Trusting Your Body
Women’s bodies are designed to successfully handle childbirth, yet many experience doubt or anxiety over their capacity to do so. Some of this can be attributed to a lack of education and preparation. Fortunately, midwives and doulas can help create strategies to cope with the wave of changes the body goes through during labor. They encourage women to welcome the natural sensations of childbirth and submit to the intensity of labor, rather than permitting fear and stress to stifle the process.
So, when a woman experiences the intensity of a contraction, the idea is to apply a philosophy toward childbirth that is similar to that of achieving an orgasm. The object is to transform/translate that experience of powerful physical sensation to one of submission, in order to let what needs to happen in the body pass, rather than letting it tense the body.
How to Have/Prepare for an Orgasmic Birth
Pain doesn’t have to be part of the equation if you care for your body and get yourself ready for the birth. Remember, the preparation for an orgasmic birth is as individual as it is subtle; exercise, proper nutrition, good sleep habits and resting when your body needs it is all part of the groundwork. Additionally, many women call upon meditation, affirmations, yoga or hypnotherapy to complement their preparedness.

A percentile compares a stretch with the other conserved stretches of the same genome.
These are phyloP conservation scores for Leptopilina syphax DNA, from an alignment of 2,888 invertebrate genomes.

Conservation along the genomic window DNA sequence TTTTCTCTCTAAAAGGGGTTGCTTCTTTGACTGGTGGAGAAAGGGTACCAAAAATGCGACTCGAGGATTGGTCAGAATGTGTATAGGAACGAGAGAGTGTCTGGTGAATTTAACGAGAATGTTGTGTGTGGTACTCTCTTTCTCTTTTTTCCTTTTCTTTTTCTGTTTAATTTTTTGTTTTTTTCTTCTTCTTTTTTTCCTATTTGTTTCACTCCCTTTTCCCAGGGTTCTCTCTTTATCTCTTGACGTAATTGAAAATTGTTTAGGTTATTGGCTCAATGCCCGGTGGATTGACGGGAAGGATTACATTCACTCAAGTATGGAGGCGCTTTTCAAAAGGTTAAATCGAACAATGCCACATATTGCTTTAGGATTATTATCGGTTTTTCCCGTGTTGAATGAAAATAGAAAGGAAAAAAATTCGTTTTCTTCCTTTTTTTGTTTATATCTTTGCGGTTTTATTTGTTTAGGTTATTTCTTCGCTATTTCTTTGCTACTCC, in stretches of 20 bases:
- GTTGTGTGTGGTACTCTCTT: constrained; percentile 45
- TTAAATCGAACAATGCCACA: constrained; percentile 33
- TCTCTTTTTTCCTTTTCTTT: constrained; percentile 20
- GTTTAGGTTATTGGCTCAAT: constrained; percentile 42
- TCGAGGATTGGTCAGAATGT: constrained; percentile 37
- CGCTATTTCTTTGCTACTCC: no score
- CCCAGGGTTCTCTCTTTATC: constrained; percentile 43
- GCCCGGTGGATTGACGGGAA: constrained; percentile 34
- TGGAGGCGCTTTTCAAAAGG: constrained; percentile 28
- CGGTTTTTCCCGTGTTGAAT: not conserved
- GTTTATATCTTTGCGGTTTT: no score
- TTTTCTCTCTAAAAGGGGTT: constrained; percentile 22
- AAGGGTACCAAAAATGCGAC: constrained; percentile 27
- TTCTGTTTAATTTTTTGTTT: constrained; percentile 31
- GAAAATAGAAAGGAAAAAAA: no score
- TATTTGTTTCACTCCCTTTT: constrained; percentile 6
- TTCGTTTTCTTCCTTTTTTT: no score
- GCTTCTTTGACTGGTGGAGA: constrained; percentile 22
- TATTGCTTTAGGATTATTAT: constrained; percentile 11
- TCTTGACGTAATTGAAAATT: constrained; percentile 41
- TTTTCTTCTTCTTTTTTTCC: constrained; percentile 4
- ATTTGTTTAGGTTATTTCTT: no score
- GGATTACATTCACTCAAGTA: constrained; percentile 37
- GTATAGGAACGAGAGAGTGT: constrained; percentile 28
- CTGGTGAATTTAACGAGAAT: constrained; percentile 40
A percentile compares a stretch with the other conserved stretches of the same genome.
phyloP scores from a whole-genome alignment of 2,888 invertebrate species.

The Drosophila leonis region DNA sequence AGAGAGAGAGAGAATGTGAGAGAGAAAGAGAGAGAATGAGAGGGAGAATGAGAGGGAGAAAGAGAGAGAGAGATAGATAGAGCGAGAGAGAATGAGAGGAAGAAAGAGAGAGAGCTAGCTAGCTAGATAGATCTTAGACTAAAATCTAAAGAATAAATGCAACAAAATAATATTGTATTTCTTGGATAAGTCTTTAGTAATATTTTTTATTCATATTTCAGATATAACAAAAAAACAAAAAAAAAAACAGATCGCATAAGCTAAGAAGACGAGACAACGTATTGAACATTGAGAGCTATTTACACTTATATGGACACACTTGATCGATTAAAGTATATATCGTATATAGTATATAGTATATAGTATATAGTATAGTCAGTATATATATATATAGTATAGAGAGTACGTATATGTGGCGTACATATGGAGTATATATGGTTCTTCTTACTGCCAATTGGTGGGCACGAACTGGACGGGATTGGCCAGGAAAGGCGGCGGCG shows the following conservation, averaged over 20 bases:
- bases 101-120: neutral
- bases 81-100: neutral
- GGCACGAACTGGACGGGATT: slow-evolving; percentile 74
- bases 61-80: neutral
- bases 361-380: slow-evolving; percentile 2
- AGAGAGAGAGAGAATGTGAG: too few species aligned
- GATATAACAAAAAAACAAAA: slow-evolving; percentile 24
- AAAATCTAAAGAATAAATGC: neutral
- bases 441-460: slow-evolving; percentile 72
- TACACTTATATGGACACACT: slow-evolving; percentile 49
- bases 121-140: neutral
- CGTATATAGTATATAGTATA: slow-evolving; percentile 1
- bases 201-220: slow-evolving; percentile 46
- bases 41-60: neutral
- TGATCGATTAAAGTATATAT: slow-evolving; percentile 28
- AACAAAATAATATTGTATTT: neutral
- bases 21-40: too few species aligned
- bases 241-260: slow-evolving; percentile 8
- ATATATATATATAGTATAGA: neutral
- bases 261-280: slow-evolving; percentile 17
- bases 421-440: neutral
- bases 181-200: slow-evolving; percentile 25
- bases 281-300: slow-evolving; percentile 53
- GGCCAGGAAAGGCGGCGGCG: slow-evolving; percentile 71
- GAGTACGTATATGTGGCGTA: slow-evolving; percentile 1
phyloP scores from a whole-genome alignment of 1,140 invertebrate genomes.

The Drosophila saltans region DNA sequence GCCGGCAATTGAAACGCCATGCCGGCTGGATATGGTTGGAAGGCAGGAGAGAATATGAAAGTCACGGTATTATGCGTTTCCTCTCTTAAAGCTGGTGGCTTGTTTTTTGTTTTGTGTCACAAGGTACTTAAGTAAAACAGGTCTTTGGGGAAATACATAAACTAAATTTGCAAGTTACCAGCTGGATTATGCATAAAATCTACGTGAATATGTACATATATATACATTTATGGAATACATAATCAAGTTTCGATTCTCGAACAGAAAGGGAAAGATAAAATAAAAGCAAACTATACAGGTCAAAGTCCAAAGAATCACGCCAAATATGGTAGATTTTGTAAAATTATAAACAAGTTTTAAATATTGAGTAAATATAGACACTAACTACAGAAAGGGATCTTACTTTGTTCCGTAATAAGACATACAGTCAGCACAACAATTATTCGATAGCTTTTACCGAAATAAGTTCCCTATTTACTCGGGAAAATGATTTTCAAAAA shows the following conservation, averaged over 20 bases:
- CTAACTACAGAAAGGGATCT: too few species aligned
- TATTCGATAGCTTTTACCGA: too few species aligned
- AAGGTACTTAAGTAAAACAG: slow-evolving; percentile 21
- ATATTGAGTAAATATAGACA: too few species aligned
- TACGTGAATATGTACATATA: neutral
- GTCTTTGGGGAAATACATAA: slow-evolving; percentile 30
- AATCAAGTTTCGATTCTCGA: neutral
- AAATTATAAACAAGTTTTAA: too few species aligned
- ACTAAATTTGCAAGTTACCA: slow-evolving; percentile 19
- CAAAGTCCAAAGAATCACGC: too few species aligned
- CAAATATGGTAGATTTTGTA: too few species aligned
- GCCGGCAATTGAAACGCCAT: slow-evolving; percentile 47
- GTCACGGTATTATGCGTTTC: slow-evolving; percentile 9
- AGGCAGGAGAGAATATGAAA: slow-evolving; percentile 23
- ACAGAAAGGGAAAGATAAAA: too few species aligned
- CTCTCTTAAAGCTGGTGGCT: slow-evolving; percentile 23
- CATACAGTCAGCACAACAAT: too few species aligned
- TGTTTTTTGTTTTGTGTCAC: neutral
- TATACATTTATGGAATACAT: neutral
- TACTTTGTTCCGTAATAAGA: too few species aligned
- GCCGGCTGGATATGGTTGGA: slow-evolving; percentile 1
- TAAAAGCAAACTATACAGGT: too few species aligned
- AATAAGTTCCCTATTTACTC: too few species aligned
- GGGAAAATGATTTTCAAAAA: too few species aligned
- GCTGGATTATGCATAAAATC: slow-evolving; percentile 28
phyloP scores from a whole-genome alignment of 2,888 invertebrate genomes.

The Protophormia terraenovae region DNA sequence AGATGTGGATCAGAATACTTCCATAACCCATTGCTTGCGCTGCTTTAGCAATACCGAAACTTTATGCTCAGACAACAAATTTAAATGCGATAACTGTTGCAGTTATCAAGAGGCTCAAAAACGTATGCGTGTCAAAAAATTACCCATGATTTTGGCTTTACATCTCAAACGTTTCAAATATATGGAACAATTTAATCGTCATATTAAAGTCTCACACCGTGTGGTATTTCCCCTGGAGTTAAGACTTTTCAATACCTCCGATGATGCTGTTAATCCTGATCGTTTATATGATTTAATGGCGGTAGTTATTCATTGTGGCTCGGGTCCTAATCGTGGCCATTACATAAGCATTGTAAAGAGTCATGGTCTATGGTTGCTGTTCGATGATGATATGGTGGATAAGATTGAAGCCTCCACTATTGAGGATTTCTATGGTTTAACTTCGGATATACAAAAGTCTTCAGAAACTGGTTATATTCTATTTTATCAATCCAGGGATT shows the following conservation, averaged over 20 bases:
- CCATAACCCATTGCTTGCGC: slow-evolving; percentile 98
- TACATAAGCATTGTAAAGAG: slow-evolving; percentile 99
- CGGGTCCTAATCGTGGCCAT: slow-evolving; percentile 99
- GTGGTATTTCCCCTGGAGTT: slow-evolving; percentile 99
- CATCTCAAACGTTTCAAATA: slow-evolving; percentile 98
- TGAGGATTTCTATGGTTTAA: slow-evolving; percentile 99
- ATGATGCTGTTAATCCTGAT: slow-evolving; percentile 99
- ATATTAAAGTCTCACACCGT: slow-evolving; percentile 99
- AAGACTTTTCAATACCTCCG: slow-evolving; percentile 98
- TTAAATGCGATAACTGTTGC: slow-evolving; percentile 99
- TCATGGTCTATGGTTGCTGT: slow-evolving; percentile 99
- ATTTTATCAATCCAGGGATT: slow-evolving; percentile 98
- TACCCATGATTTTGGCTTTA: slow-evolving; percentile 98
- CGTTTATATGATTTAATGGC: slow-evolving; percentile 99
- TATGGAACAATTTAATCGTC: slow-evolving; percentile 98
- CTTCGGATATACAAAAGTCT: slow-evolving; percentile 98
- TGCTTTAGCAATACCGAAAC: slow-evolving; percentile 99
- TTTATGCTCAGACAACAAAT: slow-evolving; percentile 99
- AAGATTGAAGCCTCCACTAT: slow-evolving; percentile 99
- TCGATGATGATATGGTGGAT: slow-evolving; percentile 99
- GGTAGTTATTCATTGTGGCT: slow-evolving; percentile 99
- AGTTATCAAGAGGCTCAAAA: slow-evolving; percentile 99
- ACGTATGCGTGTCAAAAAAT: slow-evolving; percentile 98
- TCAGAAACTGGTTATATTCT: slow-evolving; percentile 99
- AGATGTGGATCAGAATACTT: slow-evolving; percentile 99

Feeling comfortable and secure in your birth environment is also key. In an article by Elizabeth Davis CPM, Co-founder and Director of the National Midwifery Institute, she writes, “We know how to set the stage for romance and, not surprisingly, this matters too when it comes to knowing ecstasy in birth.” If a woman could undergo childbirth somewhere where she feels safe and supported, she could be more apt to experience pleasure, rather than pain. Whether she chooses do it at home or in the hospital, it is vital that she is as proactive as possible to facilitate that type of environment.
Not every woman needs to embark on an orgasmic birth, nor is everyone capable of doing so. People’s pain tolerances are very different and it is difficult to estimate how each will react when they’re actually experiencing the process.
The value of orgasmic birth is in exposing people to a more holistic view of childbirth, one that is joyful and nurturing. Moreover, it is significant because it reminds us of women’s innate ability to handle the process with confidence and dignity.
Posted: 17 Aug 23:13